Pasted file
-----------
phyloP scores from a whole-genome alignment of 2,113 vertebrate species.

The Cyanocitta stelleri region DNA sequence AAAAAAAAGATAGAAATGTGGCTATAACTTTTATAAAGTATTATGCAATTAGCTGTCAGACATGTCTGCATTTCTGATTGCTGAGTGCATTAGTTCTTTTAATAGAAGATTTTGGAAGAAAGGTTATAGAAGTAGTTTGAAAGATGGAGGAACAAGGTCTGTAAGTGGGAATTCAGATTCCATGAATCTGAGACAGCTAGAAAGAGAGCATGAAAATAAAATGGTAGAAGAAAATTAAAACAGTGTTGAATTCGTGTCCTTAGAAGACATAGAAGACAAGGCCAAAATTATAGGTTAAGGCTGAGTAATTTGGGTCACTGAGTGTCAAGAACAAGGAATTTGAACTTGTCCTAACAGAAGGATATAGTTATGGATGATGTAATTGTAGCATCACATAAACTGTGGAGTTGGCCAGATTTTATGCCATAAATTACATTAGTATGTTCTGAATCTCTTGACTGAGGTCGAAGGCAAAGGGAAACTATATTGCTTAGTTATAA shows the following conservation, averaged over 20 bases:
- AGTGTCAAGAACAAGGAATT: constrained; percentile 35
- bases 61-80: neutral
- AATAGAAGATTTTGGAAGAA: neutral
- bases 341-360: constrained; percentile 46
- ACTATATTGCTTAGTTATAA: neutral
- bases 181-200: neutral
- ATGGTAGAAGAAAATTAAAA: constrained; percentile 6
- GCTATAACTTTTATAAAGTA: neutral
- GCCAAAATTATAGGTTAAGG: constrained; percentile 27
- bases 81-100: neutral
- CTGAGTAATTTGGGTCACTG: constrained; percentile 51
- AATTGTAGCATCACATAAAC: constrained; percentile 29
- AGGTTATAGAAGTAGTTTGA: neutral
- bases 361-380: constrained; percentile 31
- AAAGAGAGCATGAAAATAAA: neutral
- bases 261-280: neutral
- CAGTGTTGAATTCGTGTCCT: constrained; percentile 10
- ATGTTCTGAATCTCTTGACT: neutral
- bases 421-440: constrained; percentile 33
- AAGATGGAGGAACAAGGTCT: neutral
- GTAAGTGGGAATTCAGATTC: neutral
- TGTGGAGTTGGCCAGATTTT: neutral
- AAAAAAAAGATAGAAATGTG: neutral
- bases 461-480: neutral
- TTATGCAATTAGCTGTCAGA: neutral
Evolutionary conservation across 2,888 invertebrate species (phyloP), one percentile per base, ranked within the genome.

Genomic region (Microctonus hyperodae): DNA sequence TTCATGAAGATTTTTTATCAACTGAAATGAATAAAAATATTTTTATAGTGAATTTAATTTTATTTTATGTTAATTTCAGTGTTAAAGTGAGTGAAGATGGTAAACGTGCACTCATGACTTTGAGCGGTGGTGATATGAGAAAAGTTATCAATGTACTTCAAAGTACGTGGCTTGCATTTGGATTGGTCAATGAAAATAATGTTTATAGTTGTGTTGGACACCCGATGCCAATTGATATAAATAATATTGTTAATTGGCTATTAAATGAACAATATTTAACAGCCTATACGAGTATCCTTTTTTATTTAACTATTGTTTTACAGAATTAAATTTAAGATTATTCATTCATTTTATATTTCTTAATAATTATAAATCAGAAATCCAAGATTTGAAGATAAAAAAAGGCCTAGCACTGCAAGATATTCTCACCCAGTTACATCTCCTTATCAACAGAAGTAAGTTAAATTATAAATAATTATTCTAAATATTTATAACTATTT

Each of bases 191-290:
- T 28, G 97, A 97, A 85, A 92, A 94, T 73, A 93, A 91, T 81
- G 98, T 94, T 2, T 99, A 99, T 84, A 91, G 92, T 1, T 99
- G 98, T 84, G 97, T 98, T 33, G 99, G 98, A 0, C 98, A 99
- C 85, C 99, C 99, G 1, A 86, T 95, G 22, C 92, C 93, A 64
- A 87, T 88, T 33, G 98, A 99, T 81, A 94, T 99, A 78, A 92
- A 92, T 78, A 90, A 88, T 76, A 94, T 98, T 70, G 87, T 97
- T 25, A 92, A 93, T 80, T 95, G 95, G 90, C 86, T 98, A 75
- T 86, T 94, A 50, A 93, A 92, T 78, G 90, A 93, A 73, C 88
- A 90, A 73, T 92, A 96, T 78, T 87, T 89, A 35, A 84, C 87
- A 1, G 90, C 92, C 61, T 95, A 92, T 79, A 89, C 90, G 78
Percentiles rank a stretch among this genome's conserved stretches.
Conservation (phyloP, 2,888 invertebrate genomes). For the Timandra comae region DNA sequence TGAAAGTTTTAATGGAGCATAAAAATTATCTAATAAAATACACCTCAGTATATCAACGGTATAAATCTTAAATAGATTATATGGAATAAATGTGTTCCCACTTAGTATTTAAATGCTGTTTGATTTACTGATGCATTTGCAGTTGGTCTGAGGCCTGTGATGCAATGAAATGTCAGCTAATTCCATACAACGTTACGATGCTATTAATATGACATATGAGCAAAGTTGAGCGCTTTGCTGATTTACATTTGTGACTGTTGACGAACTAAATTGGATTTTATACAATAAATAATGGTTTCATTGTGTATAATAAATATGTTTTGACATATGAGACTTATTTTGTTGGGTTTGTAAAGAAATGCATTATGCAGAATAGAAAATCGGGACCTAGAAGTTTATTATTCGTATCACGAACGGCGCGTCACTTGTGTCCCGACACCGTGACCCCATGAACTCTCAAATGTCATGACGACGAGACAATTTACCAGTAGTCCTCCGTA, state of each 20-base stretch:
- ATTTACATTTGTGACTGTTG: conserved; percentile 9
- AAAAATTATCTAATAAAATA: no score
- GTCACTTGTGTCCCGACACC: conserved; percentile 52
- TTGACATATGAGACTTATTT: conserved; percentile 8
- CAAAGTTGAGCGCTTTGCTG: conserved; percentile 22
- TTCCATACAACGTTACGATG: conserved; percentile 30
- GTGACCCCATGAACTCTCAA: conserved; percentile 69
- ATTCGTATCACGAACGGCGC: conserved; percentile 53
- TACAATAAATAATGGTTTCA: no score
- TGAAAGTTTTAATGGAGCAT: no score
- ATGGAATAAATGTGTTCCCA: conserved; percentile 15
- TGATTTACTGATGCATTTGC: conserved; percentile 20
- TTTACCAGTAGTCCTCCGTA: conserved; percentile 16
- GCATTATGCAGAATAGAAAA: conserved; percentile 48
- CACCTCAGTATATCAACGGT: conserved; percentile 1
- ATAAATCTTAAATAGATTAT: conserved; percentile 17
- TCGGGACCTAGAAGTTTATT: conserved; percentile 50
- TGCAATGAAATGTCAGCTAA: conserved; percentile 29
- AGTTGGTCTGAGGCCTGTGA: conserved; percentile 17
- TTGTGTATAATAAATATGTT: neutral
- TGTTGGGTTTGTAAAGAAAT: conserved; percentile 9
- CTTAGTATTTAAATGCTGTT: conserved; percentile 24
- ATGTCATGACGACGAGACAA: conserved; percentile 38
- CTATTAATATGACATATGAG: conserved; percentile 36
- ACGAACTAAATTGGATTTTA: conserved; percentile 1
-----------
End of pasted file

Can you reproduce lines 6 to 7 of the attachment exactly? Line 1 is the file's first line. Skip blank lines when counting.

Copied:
- bases 341-360: constrained; percentile 46
- ACTATATTGCTTAGTTATAA: neutral